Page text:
Vaccination reduces your chance of getting COVID in the first place, and, based on this research, also appears to lessen the risk of long COVID, Hodder said. But keep in mind that few studies have been done on this so far. So, though this data is promising, more research is needed, Hodder added. There also have been reports of vaccinated people getting long COVID following a breakthrough case.
Early treatment may help lower your risk, too
If you’re at risk for developing severe disease, you’ll want to start treatment as soon as your first symptoms appear. Evidence has shown that the sicker a person gets with COVID, the higher their risk of it turning into a long COVID case.
Quickly starting the treatments that help keep the infection from worsening may ultimately help reduce your risk of experiencing long-haul symptoms, according to Higuero-Sevilla.
“If you get COVID, especially patients that have co-morbidities, they should talk to their doctor about whether they qualify for monoclonal antibodies or antivirals,” said Higuero-Sevilla, who advises his high-risk patients — including those with diabetes, obesity, heart disease and lung disease — to call him as soon as they schedule a test.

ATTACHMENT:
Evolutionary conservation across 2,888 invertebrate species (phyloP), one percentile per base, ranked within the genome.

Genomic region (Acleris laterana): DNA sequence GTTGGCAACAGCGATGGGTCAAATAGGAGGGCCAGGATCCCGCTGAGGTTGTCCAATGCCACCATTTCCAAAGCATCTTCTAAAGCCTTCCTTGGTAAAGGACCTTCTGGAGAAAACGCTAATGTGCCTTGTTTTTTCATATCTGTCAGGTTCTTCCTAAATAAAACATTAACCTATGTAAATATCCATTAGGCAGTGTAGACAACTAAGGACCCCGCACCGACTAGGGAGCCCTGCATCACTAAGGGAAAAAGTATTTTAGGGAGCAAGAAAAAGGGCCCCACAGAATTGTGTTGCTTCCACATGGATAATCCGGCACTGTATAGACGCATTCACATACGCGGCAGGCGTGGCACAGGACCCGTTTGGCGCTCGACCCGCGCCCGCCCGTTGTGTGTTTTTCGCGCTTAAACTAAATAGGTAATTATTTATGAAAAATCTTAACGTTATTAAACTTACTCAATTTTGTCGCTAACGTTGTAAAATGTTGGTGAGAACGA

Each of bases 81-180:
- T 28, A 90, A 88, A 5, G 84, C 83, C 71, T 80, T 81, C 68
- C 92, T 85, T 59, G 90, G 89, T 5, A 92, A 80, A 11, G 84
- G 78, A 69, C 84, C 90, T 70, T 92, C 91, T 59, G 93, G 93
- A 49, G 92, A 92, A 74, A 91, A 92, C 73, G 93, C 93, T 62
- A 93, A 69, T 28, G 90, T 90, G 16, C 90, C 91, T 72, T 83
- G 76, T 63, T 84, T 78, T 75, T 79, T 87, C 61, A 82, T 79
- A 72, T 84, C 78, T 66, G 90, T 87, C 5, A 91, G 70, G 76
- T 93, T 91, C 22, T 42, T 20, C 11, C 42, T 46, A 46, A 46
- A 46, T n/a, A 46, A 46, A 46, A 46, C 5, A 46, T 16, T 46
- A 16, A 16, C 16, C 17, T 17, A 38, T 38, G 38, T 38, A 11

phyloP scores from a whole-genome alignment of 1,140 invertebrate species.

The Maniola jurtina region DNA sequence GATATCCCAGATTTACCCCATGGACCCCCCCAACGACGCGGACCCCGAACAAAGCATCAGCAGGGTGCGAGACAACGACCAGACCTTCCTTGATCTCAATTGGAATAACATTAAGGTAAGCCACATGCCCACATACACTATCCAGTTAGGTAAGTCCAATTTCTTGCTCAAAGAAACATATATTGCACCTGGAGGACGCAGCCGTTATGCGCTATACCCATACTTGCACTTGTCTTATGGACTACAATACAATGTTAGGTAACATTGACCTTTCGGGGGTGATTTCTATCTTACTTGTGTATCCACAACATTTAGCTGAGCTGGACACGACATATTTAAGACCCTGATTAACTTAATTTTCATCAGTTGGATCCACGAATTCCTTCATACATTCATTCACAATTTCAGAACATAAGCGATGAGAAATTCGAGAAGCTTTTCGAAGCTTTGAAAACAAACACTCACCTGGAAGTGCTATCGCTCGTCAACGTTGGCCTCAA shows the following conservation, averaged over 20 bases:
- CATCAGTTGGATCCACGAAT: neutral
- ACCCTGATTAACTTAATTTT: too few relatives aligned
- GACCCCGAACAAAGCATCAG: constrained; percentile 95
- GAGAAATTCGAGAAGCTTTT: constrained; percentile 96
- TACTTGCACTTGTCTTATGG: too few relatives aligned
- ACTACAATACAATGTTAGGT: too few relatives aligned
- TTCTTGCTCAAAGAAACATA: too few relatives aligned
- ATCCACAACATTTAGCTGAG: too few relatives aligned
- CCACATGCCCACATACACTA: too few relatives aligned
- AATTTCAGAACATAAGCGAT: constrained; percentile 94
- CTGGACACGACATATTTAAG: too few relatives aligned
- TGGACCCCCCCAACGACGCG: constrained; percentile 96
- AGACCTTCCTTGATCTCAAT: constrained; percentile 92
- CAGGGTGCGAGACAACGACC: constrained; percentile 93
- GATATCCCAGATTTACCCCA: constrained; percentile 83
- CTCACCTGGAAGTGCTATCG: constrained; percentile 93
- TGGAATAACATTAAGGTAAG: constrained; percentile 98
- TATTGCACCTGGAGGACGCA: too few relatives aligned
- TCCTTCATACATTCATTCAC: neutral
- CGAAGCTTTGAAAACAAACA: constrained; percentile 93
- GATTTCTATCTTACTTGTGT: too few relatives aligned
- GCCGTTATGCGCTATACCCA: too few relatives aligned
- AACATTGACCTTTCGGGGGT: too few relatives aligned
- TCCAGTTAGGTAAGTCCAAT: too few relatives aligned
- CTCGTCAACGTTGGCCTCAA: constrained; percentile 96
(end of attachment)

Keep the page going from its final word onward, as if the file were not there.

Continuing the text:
The oral antivirals available to treat COVID should be started within five days of symptom onset. The monoclonal antibody infusion is designed to start within seven days. These medications arrest viral replication and reduce the amount of virus in your body.
“Early diagnosis and treatment with oral antiviral medication or possibly polyclonal antibody may be particularly important for preventing long COVID. This may be the case even for infections producing mild or mild-to-moderate symptoms,” Becker said.
Can over-the-counter medications or rest help?
Knowing that inflammation seems to be at the root of long COVID, you may wonder if over-the-counter anti-inflammatories can help with long-haul symptoms. According to Higuero-Sevilla, there really isn’t any data to suggest that this medication can cut one’s risk of long COVID. We also don’t know if prednisone or dexamethasone — two steroids used to lower inflammation in COVID patients — could affect one’s risk of long COVID, Becker added.
Doctors recommend resting and staying hydrating if you do catch COVID. But whether these interventions will cut your risk of developing long COVID is unknown. That research is ongoing, Hodder said, and if you’d like to participate in studies on long COVID, you can by applying through the National Institutes of Health. Researchers are currently looking for a range of participants — people who’ve had COVID and didn’t get long COVID, people who developed long COVID and people who haven’t been infected — to get a better grasp on what causes long COVID so we can learn how to prevent it.
“It’s going to take a while before we know more about it,” Higuero-Sevilla said. “We don’t have the answers yet.”
Experts are still learning about COVID-19. The information in this story is what was known or available as of publication, but guidance can change as scientists discover more about the virus. Please check the Centers for Disease Control and Prevention for the most updated recommendations.